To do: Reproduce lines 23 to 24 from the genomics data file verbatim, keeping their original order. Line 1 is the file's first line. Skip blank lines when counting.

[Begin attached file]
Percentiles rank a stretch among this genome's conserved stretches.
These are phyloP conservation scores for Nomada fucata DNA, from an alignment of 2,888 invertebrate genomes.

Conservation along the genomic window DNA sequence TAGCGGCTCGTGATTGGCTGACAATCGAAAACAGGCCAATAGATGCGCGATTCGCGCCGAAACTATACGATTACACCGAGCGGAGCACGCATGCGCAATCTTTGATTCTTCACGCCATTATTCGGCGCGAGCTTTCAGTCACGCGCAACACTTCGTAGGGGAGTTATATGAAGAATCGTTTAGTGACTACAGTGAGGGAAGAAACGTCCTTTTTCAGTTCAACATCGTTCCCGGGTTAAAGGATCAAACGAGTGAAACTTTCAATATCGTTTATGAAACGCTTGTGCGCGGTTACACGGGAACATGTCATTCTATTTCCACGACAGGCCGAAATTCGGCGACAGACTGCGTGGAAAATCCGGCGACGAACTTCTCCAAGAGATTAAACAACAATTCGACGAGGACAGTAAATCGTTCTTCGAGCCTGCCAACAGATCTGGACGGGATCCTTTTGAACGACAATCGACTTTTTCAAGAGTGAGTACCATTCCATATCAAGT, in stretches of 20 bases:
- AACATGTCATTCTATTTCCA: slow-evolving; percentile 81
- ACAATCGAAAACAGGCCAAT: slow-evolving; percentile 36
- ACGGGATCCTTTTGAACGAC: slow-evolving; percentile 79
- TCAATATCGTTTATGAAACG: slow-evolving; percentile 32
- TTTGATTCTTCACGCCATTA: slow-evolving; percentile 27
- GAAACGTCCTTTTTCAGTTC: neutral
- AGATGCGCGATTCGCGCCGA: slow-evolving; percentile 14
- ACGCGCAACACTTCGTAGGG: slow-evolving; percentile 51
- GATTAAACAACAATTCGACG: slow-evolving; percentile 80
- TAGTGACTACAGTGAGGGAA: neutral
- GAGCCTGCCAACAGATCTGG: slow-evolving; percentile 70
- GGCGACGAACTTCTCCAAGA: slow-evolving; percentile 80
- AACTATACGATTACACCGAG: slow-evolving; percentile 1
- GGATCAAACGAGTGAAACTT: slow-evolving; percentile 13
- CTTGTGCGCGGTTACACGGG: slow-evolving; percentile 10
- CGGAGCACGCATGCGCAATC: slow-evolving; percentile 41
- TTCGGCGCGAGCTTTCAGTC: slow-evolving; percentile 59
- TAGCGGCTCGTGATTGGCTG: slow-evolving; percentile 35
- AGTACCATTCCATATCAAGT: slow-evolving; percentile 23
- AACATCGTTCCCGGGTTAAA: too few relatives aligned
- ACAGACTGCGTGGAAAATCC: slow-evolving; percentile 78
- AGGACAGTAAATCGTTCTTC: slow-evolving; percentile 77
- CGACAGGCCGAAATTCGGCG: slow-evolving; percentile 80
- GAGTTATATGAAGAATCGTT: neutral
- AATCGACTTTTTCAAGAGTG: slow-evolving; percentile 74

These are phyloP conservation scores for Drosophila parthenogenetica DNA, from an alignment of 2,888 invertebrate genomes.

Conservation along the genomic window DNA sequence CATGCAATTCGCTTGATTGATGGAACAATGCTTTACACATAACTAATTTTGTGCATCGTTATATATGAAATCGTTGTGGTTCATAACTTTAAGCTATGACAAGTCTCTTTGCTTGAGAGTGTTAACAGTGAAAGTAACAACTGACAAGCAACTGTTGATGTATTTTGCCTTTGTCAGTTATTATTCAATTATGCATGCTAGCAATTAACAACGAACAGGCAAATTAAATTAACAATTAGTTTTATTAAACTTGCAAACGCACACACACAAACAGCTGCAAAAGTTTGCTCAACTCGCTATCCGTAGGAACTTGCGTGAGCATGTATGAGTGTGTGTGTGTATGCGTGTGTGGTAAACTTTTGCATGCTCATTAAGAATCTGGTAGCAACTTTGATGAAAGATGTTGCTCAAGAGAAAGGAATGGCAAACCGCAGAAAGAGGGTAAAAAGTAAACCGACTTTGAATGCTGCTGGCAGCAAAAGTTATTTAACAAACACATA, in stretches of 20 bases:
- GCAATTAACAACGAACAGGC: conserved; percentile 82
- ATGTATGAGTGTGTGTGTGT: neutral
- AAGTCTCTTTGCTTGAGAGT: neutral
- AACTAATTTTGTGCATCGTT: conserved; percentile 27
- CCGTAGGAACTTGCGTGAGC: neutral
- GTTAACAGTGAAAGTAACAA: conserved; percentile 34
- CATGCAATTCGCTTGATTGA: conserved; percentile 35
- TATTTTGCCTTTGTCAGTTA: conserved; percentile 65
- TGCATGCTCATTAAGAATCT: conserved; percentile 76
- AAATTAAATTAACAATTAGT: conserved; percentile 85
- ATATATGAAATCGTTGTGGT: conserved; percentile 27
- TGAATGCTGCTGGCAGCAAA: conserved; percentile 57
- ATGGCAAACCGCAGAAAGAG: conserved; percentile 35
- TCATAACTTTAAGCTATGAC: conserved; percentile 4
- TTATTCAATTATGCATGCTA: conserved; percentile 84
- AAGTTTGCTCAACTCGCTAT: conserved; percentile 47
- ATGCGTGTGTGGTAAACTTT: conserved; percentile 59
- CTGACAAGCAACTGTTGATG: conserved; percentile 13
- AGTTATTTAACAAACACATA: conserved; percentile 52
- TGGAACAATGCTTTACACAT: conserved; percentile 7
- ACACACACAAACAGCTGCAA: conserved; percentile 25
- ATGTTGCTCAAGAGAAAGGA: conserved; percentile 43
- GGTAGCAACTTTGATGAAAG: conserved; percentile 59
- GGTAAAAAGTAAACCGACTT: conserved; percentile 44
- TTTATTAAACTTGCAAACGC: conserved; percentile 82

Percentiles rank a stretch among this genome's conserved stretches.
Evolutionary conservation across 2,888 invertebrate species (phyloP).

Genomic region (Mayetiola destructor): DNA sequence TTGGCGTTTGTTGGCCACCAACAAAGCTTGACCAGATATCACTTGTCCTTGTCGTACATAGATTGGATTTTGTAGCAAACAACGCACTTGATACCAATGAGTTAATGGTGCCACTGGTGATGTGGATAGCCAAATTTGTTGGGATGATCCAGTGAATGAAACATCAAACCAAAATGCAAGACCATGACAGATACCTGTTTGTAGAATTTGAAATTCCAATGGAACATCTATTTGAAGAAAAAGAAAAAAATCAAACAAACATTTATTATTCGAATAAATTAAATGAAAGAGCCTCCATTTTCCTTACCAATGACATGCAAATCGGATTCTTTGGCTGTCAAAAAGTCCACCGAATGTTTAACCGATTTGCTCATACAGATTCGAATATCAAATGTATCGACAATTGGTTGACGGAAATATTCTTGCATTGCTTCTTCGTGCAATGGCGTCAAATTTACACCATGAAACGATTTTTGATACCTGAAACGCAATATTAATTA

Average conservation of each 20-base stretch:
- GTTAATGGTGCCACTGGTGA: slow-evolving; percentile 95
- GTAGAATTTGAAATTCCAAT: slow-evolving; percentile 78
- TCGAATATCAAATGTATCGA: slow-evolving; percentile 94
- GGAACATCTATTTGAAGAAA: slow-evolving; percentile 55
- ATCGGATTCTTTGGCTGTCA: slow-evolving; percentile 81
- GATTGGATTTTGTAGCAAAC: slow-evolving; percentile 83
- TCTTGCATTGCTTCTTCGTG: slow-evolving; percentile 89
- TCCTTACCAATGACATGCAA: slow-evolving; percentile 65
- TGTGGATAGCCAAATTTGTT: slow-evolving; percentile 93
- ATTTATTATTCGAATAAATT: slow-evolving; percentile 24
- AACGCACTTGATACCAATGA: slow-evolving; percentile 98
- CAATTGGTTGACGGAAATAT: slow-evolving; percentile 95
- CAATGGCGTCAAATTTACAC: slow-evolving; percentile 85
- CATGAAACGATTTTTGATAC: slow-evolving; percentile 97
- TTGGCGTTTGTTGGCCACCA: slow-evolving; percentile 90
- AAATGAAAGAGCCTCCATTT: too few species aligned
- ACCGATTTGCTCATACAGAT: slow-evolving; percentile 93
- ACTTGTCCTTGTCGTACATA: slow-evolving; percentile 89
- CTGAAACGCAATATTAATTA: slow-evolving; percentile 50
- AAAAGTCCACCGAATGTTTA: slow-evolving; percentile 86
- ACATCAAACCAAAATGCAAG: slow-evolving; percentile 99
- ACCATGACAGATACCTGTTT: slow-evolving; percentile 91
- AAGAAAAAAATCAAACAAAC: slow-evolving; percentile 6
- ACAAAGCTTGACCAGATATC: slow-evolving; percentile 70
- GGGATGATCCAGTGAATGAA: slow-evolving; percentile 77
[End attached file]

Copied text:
- AACATCGTTCCCGGGTTAAA: too few relatives aligned
- ACAGACTGCGTGGAAAATCC: slow-evolving; percentile 78